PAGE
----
Miranda Lambert is one of the few names in the Nashville orbit that signifies for people who don’t listen to country music. Anybody who has been to a supermarket in the past year has seen a tabloid headline about her divorce from Blake Shelton, who brought the couple into wider view by becoming a TV personality on The Voice. This very public, four-year marriage ended with an equally public split in 2015. Shelton paired off with fellow coach Gwen Stefani, and Lambert ended up dating the lesser-known musician Anderson East, a soul-blues singer with a Nashville bent. She’s said little, publicly, in the past year, about any of this. For the release of her double album, The Weight of These Wings, she’s done a few restrained interviews, none of them particularly specific or salacious.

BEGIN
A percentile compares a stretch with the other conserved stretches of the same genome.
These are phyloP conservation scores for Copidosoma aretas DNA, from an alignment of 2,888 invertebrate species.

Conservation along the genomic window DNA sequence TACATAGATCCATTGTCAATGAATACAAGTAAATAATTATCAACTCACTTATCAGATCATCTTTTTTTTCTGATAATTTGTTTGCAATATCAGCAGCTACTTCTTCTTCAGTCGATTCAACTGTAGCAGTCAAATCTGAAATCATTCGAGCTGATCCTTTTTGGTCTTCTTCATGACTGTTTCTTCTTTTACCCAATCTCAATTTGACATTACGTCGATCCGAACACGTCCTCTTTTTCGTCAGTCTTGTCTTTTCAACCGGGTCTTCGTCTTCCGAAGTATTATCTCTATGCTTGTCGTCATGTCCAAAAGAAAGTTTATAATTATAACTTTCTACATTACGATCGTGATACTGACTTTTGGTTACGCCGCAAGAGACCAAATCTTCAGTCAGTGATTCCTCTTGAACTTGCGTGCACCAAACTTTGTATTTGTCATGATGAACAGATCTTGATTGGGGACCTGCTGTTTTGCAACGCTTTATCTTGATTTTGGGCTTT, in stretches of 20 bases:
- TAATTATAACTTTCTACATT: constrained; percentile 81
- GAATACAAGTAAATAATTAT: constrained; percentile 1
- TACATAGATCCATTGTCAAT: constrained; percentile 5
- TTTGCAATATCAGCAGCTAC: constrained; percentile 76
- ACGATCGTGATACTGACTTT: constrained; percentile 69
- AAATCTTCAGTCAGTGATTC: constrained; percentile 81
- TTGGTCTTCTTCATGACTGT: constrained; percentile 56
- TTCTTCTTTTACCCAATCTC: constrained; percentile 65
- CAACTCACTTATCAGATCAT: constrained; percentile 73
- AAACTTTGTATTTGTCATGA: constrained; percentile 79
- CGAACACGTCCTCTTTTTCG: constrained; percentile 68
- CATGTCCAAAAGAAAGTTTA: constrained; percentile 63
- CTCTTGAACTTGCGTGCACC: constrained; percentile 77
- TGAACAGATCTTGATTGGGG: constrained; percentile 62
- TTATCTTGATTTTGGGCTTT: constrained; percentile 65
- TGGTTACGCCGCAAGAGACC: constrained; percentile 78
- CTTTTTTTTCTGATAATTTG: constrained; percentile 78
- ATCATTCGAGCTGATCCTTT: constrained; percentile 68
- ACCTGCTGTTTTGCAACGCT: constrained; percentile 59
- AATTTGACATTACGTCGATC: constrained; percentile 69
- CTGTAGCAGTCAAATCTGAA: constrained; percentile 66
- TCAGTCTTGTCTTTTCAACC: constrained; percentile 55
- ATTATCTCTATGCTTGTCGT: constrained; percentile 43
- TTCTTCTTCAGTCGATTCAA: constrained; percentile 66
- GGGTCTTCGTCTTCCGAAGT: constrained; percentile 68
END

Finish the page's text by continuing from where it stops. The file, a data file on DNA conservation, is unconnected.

With the Grammys nominating Sturgill Simpson’s A Sailor’s Guide to Earth as album of the year last week, it seems like a 94-minute album from a country alpha like Lambert might be the next in line. (Lambert got two nods for “Vice,” the first single from Wings; the album was released six weeks past the Grammy eligibility cutoff.) That would require the role of women in country to shift, though, and there is no indication that anybody, even Lambert, can move that particular goalpost. In May of 2015, radio consultant Keith Hill said in an interview with Country Aircheck that women were the “tomatoes” in the salad of country radio, with men like her ex-husband and Luke Bryan providing the “lettuce.” Tomato-gate, it was called, and it dominated the conversation about country for months afterward. Citing focus group results and radio station playlists, Hill posited that female listeners prefer male artists. This assertion might be supported by some version of stats, though it sounds like the same kind of music-biz mind-reading that is casting a vinyl revival as a triumph for “music” because people happen to be paying $30 for vinyl reissues of albums they already own — and listen to — in digital formats.